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Strokes and Sleep Apnea: Understanding Your Risk

Submitted by New Jersey Snoring Solutions on Mon 04/24/2023 - 09:00
Sleep Apnea & strokes West Orange

Sleep apnea is a common sleep disorder that can lead to low oxygen levels and diminished sleep quality. There are many well-known symptoms associated with sleep apnea, such as snoring, but did you know this disorder is linked to other serious health conditions? One of these conditions is stroke. Below, Dr. Ivan Stein and Dr. Allan Stein explain how sleep apnea may increase your risk of stroke.

Sleep Apnea and Stroke: The Connection

Sleep Apnea causes breathing to stop and start repeatedly during sleep, and the disorder can leave you feeling tired the next day, even after getting a full night’s rest. The most common type of sleep apnea, obstructive sleep apnea, occurs when the airway collapses while a person is sleeping, raising the risk of stroke. Additional factors include:

Reduction in blood flow: The flow of blood to the brain can result from the repeated collapse of the airway, which causes negative air pressure in the chest.

Decreased oxygen: Obstructive sleep apnea can result in blood not carrying sufficient oxygen (oxygen saturation). This leads to changes in the blood vessels of the brain.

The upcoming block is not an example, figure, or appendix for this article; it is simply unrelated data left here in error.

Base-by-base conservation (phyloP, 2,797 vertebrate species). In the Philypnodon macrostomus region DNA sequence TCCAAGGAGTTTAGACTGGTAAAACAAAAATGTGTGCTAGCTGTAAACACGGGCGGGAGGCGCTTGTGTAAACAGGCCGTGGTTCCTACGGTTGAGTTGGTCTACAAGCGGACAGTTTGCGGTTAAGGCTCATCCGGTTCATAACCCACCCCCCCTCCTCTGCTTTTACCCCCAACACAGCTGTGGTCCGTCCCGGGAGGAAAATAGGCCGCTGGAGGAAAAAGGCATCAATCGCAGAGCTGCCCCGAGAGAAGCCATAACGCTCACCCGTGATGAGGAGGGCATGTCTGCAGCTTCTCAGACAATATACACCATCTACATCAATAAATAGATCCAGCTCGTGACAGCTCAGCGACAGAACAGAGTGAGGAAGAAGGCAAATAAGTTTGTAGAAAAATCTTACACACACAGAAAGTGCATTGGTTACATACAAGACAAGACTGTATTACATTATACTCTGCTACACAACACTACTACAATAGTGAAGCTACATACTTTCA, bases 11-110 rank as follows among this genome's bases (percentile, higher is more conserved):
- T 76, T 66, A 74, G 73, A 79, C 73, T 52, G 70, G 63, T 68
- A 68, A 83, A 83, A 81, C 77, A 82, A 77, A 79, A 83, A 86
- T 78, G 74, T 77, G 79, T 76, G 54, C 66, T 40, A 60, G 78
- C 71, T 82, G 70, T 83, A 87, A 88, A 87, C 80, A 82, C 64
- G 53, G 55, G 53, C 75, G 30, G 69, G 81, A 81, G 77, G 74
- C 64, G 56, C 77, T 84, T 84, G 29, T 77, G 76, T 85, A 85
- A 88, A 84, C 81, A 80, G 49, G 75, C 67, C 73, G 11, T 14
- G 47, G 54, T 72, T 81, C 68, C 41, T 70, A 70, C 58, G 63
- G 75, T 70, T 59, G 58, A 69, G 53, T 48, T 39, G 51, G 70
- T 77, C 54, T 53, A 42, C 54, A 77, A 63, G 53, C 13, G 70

Other risk factors leading to stroke: As mentioned earlier, obstructive sleep apnea is linked to other serious health conditions, such as diabetes, heart disease, and high blood pressure. These conditions may increase the risk of stroke.

Impact on heart structure: A hole in the heart may occur in patients with obstructive sleep apnea. This condition increases the patient’s risk of stroke.

The more severe the sleep apnea, the more likely the risk of stroke. There are three sleep apnea severity levels: mild, moderate, and severe. In mild obstructive sleep apnea, a person may experience 5 to 14 episodes of disrupted breathing per hour. Typically, other symptoms, such as a sluggish feeling the next day, are not noticed in these cases. Moderate severity describes patients with 15 to 30 episodes per hour, and daytime symptoms are more noticeable. Severe obstructive sleep apnea greatly impacts patients’ daily lives, as they suffer from more than 30 abnormal breathing episodes per hour.

Can a stroke occur while sleeping?

The short answer is yes — a stroke can occur during sleep. This condition is referred to as a “wake-up” stroke and is defined by an individual that falls asleep normally but wakes up feeling like they have suffered a stroke.

Sleep Apnea Treatment

If you think you may have sleep apnea and are worried about the increased risk of stroke and other serious health conditions, it is time to take action. Schedule a consultation with Dr. Ivan Stein or Dr. Allan Stein by calling New Jersey Sleep Apnea Solutions at (855) 949-7667 today.